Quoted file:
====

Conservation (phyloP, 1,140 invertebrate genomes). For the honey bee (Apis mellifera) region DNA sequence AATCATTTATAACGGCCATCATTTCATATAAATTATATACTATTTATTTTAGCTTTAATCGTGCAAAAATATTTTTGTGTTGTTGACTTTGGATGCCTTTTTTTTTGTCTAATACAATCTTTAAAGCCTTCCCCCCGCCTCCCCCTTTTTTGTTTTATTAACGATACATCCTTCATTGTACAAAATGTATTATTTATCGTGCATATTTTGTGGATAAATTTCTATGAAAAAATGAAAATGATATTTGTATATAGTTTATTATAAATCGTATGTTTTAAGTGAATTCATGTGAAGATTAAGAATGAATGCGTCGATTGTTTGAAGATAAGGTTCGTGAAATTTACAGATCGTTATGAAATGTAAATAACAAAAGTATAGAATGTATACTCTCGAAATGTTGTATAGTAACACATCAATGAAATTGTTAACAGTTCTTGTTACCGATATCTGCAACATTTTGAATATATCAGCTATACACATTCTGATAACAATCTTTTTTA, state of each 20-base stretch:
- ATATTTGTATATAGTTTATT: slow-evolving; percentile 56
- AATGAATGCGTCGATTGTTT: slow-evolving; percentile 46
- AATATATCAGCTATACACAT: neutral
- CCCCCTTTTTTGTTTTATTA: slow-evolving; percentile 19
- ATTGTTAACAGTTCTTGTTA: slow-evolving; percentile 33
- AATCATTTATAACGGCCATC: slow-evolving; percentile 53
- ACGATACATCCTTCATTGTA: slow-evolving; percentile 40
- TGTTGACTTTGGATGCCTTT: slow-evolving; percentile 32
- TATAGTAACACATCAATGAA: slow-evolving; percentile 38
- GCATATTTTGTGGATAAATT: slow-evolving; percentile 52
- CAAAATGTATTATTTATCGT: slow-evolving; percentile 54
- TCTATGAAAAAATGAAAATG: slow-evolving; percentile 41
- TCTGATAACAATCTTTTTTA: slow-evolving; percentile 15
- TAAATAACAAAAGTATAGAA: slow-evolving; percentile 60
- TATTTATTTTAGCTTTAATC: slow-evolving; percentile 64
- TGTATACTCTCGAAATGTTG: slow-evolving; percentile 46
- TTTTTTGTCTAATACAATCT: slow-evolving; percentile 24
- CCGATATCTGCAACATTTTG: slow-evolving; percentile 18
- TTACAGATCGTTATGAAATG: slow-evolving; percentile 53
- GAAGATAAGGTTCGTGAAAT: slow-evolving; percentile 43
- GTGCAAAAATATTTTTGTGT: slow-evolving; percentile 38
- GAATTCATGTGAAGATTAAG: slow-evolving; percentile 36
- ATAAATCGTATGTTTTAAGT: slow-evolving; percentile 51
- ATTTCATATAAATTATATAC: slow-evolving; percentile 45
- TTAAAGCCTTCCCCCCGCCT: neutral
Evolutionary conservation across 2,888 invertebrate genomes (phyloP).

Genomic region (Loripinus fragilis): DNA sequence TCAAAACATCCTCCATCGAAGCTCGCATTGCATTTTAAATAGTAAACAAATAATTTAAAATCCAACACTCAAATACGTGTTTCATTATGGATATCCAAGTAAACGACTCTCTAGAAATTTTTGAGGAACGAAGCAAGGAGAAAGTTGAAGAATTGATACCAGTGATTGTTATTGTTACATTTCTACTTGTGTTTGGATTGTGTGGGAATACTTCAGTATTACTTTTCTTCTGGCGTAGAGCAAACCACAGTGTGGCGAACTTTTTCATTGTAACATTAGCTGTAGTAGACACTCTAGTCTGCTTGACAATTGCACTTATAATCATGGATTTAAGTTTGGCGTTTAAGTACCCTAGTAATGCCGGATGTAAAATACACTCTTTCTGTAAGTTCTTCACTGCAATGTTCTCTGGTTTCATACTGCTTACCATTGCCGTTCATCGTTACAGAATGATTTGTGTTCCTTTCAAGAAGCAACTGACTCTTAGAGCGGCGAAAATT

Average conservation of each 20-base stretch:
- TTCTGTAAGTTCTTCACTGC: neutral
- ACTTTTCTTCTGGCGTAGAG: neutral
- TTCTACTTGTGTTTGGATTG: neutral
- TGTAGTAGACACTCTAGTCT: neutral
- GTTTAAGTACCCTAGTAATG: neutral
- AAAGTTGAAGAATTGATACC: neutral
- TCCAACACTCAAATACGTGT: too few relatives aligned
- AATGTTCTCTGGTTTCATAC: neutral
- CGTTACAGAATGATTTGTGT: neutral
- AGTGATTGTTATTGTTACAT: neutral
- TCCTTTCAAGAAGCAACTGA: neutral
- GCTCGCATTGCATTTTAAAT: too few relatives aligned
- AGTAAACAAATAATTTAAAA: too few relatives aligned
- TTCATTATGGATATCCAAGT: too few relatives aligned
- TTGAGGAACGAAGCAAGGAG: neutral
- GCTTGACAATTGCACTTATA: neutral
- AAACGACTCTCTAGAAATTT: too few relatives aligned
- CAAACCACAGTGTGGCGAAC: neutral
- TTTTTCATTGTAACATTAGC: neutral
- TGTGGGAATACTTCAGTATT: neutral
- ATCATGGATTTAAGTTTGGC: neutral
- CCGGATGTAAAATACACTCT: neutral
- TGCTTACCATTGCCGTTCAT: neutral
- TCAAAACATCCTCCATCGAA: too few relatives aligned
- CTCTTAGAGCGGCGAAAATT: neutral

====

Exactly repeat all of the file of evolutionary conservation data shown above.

Conservation (phyloP, 1,140 invertebrate genomes). For the honey bee (Apis mellifera) region DNA sequence AATCATTTATAACGGCCATCATTTCATATAAATTATATACTATTTATTTTAGCTTTAATCGTGCAAAAATATTTTTGTGTTGTTGACTTTGGATGCCTTTTTTTTTGTCTAATACAATCTTTAAAGCCTTCCCCCCGCCTCCCCCTTTTTTGTTTTATTAACGATACATCCTTCATTGTACAAAATGTATTATTTATCGTGCATATTTTGTGGATAAATTTCTATGAAAAAATGAAAATGATATTTGTATATAGTTTATTATAAATCGTATGTTTTAAGTGAATTCATGTGAAGATTAAGAATGAATGCGTCGATTGTTTGAAGATAAGGTTCGTGAAATTTACAGATCGTTATGAAATGTAAATAACAAAAGTATAGAATGTATACTCTCGAAATGTTGTATAGTAACACATCAATGAAATTGTTAACAGTTCTTGTTACCGATATCTGCAACATTTTGAATATATCAGCTATACACATTCTGATAACAATCTTTTTTA, state of each 20-base stretch:
- ATATTTGTATATAGTTTATT: slow-evolving; percentile 56
- AATGAATGCGTCGATTGTTT: slow-evolving; percentile 46
- AATATATCAGCTATACACAT: neutral
- CCCCCTTTTTTGTTTTATTA: slow-evolving; percentile 19
- ATTGTTAACAGTTCTTGTTA: slow-evolving; percentile 33
- AATCATTTATAACGGCCATC: slow-evolving; percentile 53
- ACGATACATCCTTCATTGTA: slow-evolving; percentile 40
- TGTTGACTTTGGATGCCTTT: slow-evolving; percentile 32
- TATAGTAACACATCAATGAA: slow-evolving; percentile 38
- GCATATTTTGTGGATAAATT: slow-evolving; percentile 52
- CAAAATGTATTATTTATCGT: slow-evolving; percentile 54
- TCTATGAAAAAATGAAAATG: slow-evolving; percentile 41
- TCTGATAACAATCTTTTTTA: slow-evolving; percentile 15
- TAAATAACAAAAGTATAGAA: slow-evolving; percentile 60
- TATTTATTTTAGCTTTAATC: slow-evolving; percentile 64
- TGTATACTCTCGAAATGTTG: slow-evolving; percentile 46
- TTTTTTGTCTAATACAATCT: slow-evolving; percentile 24
- CCGATATCTGCAACATTTTG: slow-evolving; percentile 18
- TTACAGATCGTTATGAAATG: slow-evolving; percentile 53
- GAAGATAAGGTTCGTGAAAT: slow-evolving; percentile 43
- GTGCAAAAATATTTTTGTGT: slow-evolving; percentile 38
- GAATTCATGTGAAGATTAAG: slow-evolving; percentile 36
- ATAAATCGTATGTTTTAAGT: slow-evolving; percentile 51
- ATTTCATATAAATTATATAC: slow-evolving; percentile 45
- TTAAAGCCTTCCCCCCGCCT: neutral
Evolutionary conservation across 2,888 invertebrate genomes (phyloP).

Genomic region (Loripinus fragilis): DNA sequence TCAAAACATCCTCCATCGAAGCTCGCATTGCATTTTAAATAGTAAACAAATAATTTAAAATCCAACACTCAAATACGTGTTTCATTATGGATATCCAAGTAAACGACTCTCTAGAAATTTTTGAGGAACGAAGCAAGGAGAAAGTTGAAGAATTGATACCAGTGATTGTTATTGTTACATTTCTACTTGTGTTTGGATTGTGTGGGAATACTTCAGTATTACTTTTCTTCTGGCGTAGAGCAAACCACAGTGTGGCGAACTTTTTCATTGTAACATTAGCTGTAGTAGACACTCTAGTCTGCTTGACAATTGCACTTATAATCATGGATTTAAGTTTGGCGTTTAAGTACCCTAGTAATGCCGGATGTAAAATACACTCTTTCTGTAAGTTCTTCACTGCAATGTTCTCTGGTTTCATACTGCTTACCATTGCCGTTCATCGTTACAGAATGATTTGTGTTCCTTTCAAGAAGCAACTGACTCTTAGAGCGGCGAAAATT

Average conservation of each 20-base stretch:
- TTCTGTAAGTTCTTCACTGC: neutral
- ACTTTTCTTCTGGCGTAGAG: neutral
- TTCTACTTGTGTTTGGATTG: neutral
- TGTAGTAGACACTCTAGTCT: neutral
- GTTTAAGTACCCTAGTAATG: neutral
- AAAGTTGAAGAATTGATACC: neutral
- TCCAACACTCAAATACGTGT: too few relatives aligned
- AATGTTCTCTGGTTTCATAC: neutral
- CGTTACAGAATGATTTGTGT: neutral
- AGTGATTGTTATTGTTACAT: neutral
- TCCTTTCAAGAAGCAACTGA: neutral
- GCTCGCATTGCATTTTAAAT: too few relatives aligned
- AGTAAACAAATAATTTAAAA: too few relatives aligned
- TTCATTATGGATATCCAAGT: too few relatives aligned
- TTGAGGAACGAAGCAAGGAG: neutral
- GCTTGACAATTGCACTTATA: neutral
- AAACGACTCTCTAGAAATTT: too few relatives aligned
- CAAACCACAGTGTGGCGAAC: neutral
- TTTTTCATTGTAACATTAGC: neutral
- TGTGGGAATACTTCAGTATT: neutral
- ATCATGGATTTAAGTTTGGC: neutral
- CCGGATGTAAAATACACTCT: neutral
- TGCTTACCATTGCCGTTCAT: neutral
- TCAAAACATCCTCCATCGAA: too few relatives aligned
- CTCTTAGAGCGGCGAAAATT: neutral